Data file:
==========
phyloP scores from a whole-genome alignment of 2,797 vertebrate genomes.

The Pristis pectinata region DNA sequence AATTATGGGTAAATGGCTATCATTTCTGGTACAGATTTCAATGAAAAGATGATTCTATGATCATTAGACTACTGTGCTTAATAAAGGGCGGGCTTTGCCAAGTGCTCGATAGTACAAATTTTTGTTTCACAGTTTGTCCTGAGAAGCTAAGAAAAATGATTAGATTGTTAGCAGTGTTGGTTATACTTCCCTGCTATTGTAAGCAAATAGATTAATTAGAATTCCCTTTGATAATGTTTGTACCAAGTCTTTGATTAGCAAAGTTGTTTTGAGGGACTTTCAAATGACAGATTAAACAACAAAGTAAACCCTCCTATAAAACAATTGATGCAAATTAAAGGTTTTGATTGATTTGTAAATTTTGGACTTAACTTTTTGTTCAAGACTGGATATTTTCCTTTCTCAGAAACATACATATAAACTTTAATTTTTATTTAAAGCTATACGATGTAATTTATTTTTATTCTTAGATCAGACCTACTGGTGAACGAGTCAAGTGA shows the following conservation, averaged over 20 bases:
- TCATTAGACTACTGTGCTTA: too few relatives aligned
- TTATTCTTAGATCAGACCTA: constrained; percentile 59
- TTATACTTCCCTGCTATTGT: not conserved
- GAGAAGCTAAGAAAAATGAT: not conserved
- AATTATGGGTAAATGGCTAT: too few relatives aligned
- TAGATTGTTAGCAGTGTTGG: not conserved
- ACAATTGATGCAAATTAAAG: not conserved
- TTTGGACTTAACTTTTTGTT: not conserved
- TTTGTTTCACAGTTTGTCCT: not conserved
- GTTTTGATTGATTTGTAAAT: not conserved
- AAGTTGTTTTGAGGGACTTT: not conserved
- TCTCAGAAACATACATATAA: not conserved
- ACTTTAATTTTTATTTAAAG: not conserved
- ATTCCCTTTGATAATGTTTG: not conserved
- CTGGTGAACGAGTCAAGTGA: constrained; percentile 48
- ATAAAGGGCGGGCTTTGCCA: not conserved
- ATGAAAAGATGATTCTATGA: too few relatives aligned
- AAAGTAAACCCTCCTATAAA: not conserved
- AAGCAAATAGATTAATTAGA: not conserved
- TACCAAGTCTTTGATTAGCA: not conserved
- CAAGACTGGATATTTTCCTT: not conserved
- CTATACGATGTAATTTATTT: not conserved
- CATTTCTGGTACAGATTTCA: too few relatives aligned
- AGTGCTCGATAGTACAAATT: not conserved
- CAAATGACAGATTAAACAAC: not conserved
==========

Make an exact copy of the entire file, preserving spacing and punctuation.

phyloP scores from a whole-genome alignment of 2,797 vertebrate genomes.

The Pristis pectinata region DNA sequence AATTATGGGTAAATGGCTATCATTTCTGGTACAGATTTCAATGAAAAGATGATTCTATGATCATTAGACTACTGTGCTTAATAAAGGGCGGGCTTTGCCAAGTGCTCGATAGTACAAATTTTTGTTTCACAGTTTGTCCTGAGAAGCTAAGAAAAATGATTAGATTGTTAGCAGTGTTGGTTATACTTCCCTGCTATTGTAAGCAAATAGATTAATTAGAATTCCCTTTGATAATGTTTGTACCAAGTCTTTGATTAGCAAAGTTGTTTTGAGGGACTTTCAAATGACAGATTAAACAACAAAGTAAACCCTCCTATAAAACAATTGATGCAAATTAAAGGTTTTGATTGATTTGTAAATTTTGGACTTAACTTTTTGTTCAAGACTGGATATTTTCCTTTCTCAGAAACATACATATAAACTTTAATTTTTATTTAAAGCTATACGATGTAATTTATTTTTATTCTTAGATCAGACCTACTGGTGAACGAGTCAAGTGA shows the following conservation, averaged over 20 bases:
- TCATTAGACTACTGTGCTTA: too few relatives aligned
- TTATTCTTAGATCAGACCTA: constrained; percentile 59
- TTATACTTCCCTGCTATTGT: not conserved
- GAGAAGCTAAGAAAAATGAT: not conserved
- AATTATGGGTAAATGGCTAT: too few relatives aligned
- TAGATTGTTAGCAGTGTTGG: not conserved
- ACAATTGATGCAAATTAAAG: not conserved
- TTTGGACTTAACTTTTTGTT: not conserved
- TTTGTTTCACAGTTTGTCCT: not conserved
- GTTTTGATTGATTTGTAAAT: not conserved
- AAGTTGTTTTGAGGGACTTT: not conserved
- TCTCAGAAACATACATATAA: not conserved
- ACTTTAATTTTTATTTAAAG: not conserved
- ATTCCCTTTGATAATGTTTG: not conserved
- CTGGTGAACGAGTCAAGTGA: constrained; percentile 48
- ATAAAGGGCGGGCTTTGCCA: not conserved
- ATGAAAAGATGATTCTATGA: too few relatives aligned
- AAAGTAAACCCTCCTATAAA: not conserved
- AAGCAAATAGATTAATTAGA: not conserved
- TACCAAGTCTTTGATTAGCA: not conserved
- CAAGACTGGATATTTTCCTT: not conserved
- CTATACGATGTAATTTATTT: not conserved
- CATTTCTGGTACAGATTTCA: too few relatives aligned
- AGTGCTCGATAGTACAAATT: not conserved
- CAAATGACAGATTAAACAAC: not conserved